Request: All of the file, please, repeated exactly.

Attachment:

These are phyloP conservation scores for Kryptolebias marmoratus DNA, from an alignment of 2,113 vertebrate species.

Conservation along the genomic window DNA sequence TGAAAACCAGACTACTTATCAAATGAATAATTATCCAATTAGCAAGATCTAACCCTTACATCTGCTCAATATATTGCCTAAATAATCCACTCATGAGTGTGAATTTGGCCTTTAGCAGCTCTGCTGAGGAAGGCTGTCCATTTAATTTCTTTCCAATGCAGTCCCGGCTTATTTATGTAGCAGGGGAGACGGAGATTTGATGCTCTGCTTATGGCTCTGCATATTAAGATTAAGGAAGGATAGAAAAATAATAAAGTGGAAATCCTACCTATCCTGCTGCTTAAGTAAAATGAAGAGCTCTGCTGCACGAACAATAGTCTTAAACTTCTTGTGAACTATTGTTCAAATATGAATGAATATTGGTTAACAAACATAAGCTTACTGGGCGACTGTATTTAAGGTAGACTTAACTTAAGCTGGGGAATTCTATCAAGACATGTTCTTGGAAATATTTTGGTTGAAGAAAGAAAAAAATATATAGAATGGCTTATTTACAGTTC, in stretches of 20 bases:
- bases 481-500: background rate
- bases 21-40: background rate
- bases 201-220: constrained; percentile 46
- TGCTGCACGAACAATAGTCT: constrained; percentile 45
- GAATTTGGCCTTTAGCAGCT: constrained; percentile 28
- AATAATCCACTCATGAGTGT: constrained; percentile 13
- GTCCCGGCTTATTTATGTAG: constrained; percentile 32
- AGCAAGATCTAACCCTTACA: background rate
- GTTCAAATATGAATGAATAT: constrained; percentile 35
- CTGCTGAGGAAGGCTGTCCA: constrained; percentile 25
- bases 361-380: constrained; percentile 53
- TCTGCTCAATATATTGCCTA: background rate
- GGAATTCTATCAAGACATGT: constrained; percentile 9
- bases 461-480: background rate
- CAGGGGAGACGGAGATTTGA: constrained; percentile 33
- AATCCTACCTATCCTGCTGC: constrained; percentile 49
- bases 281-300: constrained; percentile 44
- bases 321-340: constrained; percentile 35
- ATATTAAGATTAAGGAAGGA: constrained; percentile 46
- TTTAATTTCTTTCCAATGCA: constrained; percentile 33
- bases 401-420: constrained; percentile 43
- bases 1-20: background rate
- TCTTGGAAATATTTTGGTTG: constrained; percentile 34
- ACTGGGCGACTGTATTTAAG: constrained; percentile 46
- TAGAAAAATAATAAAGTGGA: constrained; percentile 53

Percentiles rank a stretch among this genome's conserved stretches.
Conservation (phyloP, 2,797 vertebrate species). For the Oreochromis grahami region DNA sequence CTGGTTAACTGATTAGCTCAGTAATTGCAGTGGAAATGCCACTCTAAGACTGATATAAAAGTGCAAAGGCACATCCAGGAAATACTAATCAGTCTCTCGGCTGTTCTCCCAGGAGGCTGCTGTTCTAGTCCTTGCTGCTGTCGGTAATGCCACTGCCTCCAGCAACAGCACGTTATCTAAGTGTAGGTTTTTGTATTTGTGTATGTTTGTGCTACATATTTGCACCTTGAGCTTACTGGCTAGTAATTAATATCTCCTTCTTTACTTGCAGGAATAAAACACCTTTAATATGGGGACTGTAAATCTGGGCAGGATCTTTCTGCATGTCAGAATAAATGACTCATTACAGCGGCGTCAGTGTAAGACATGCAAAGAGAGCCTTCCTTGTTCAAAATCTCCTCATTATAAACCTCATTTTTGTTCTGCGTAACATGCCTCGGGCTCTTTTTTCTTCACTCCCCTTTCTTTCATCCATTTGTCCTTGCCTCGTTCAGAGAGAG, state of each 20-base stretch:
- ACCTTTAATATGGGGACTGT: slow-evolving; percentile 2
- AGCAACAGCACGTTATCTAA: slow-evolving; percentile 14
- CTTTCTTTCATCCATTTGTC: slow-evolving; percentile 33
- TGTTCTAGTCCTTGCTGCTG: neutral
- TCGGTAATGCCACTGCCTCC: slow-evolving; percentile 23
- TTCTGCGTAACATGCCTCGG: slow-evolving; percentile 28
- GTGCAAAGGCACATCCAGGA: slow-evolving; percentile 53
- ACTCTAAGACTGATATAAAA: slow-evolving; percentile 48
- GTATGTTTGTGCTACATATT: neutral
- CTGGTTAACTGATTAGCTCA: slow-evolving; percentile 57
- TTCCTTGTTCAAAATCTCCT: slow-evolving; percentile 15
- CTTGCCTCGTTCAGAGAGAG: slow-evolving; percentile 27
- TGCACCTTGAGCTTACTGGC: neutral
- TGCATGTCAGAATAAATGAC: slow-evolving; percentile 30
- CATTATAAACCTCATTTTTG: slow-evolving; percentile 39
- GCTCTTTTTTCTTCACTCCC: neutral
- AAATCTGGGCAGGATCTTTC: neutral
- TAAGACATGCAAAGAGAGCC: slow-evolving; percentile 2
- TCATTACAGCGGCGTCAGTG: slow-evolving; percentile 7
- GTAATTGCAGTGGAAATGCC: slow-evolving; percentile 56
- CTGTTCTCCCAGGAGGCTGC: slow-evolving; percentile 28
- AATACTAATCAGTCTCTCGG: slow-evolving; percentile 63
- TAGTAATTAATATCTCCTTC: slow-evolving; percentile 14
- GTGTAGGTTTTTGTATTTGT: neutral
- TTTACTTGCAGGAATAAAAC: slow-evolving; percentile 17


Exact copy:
These are phyloP conservation scores for Kryptolebias marmoratus DNA, from an alignment of 2,113 vertebrate species.

Conservation along the genomic window DNA sequence TGAAAACCAGACTACTTATCAAATGAATAATTATCCAATTAGCAAGATCTAACCCTTACATCTGCTCAATATATTGCCTAAATAATCCACTCATGAGTGTGAATTTGGCCTTTAGCAGCTCTGCTGAGGAAGGCTGTCCATTTAATTTCTTTCCAATGCAGTCCCGGCTTATTTATGTAGCAGGGGAGACGGAGATTTGATGCTCTGCTTATGGCTCTGCATATTAAGATTAAGGAAGGATAGAAAAATAATAAAGTGGAAATCCTACCTATCCTGCTGCTTAAGTAAAATGAAGAGCTCTGCTGCACGAACAATAGTCTTAAACTTCTTGTGAACTATTGTTCAAATATGAATGAATATTGGTTAACAAACATAAGCTTACTGGGCGACTGTATTTAAGGTAGACTTAACTTAAGCTGGGGAATTCTATCAAGACATGTTCTTGGAAATATTTTGGTTGAAGAAAGAAAAAAATATATAGAATGGCTTATTTACAGTTC, in stretches of 20 bases:
- bases 481-500: background rate
- bases 21-40: background rate
- bases 201-220: constrained; percentile 46
- TGCTGCACGAACAATAGTCT: constrained; percentile 45
- GAATTTGGCCTTTAGCAGCT: constrained; percentile 28
- AATAATCCACTCATGAGTGT: constrained; percentile 13
- GTCCCGGCTTATTTATGTAG: constrained; percentile 32
- AGCAAGATCTAACCCTTACA: background rate
- GTTCAAATATGAATGAATAT: constrained; percentile 35
- CTGCTGAGGAAGGCTGTCCA: constrained; percentile 25
- bases 361-380: constrained; percentile 53
- TCTGCTCAATATATTGCCTA: background rate
- GGAATTCTATCAAGACATGT: constrained; percentile 9
- bases 461-480: background rate
- CAGGGGAGACGGAGATTTGA: constrained; percentile 33
- AATCCTACCTATCCTGCTGC: constrained; percentile 49
- bases 281-300: constrained; percentile 44
- bases 321-340: constrained; percentile 35
- ATATTAAGATTAAGGAAGGA: constrained; percentile 46
- TTTAATTTCTTTCCAATGCA: constrained; percentile 33
- bases 401-420: constrained; percentile 43
- bases 1-20: background rate
- TCTTGGAAATATTTTGGTTG: constrained; percentile 34
- ACTGGGCGACTGTATTTAAG: constrained; percentile 46
- TAGAAAAATAATAAAGTGGA: constrained; percentile 53

Percentiles rank a stretch among this genome's conserved stretches.
Conservation (phyloP, 2,797 vertebrate species). For the Oreochromis grahami region DNA sequence CTGGTTAACTGATTAGCTCAGTAATTGCAGTGGAAATGCCACTCTAAGACTGATATAAAAGTGCAAAGGCACATCCAGGAAATACTAATCAGTCTCTCGGCTGTTCTCCCAGGAGGCTGCTGTTCTAGTCCTTGCTGCTGTCGGTAATGCCACTGCCTCCAGCAACAGCACGTTATCTAAGTGTAGGTTTTTGTATTTGTGTATGTTTGTGCTACATATTTGCACCTTGAGCTTACTGGCTAGTAATTAATATCTCCTTCTTTACTTGCAGGAATAAAACACCTTTAATATGGGGACTGTAAATCTGGGCAGGATCTTTCTGCATGTCAGAATAAATGACTCATTACAGCGGCGTCAGTGTAAGACATGCAAAGAGAGCCTTCCTTGTTCAAAATCTCCTCATTATAAACCTCATTTTTGTTCTGCGTAACATGCCTCGGGCTCTTTTTTCTTCACTCCCCTTTCTTTCATCCATTTGTCCTTGCCTCGTTCAGAGAGAG, state of each 20-base stretch:
- ACCTTTAATATGGGGACTGT: slow-evolving; percentile 2
- AGCAACAGCACGTTATCTAA: slow-evolving; percentile 14
- CTTTCTTTCATCCATTTGTC: slow-evolving; percentile 33
- TGTTCTAGTCCTTGCTGCTG: neutral
- TCGGTAATGCCACTGCCTCC: slow-evolving; percentile 23
- TTCTGCGTAACATGCCTCGG: slow-evolving; percentile 28
- GTGCAAAGGCACATCCAGGA: slow-evolving; percentile 53
- ACTCTAAGACTGATATAAAA: slow-evolving; percentile 48
- GTATGTTTGTGCTACATATT: neutral
- CTGGTTAACTGATTAGCTCA: slow-evolving; percentile 57
- TTCCTTGTTCAAAATCTCCT: slow-evolving; percentile 15
- CTTGCCTCGTTCAGAGAGAG: slow-evolving; percentile 27
- TGCACCTTGAGCTTACTGGC: neutral
- TGCATGTCAGAATAAATGAC: slow-evolving; percentile 30
- CATTATAAACCTCATTTTTG: slow-evolving; percentile 39
- GCTCTTTTTTCTTCACTCCC: neutral
- AAATCTGGGCAGGATCTTTC: neutral
- TAAGACATGCAAAGAGAGCC: slow-evolving; percentile 2
- TCATTACAGCGGCGTCAGTG: slow-evolving; percentile 7
- GTAATTGCAGTGGAAATGCC: slow-evolving; percentile 56
- CTGTTCTCCCAGGAGGCTGC: slow-evolving; percentile 28
- AATACTAATCAGTCTCTCGG: slow-evolving; percentile 63
- TAGTAATTAATATCTCCTTC: slow-evolving; percentile 14
- GTGTAGGTTTTTGTATTTGT: neutral
- TTTACTTGCAGGAATAAAAC: slow-evolving; percentile 17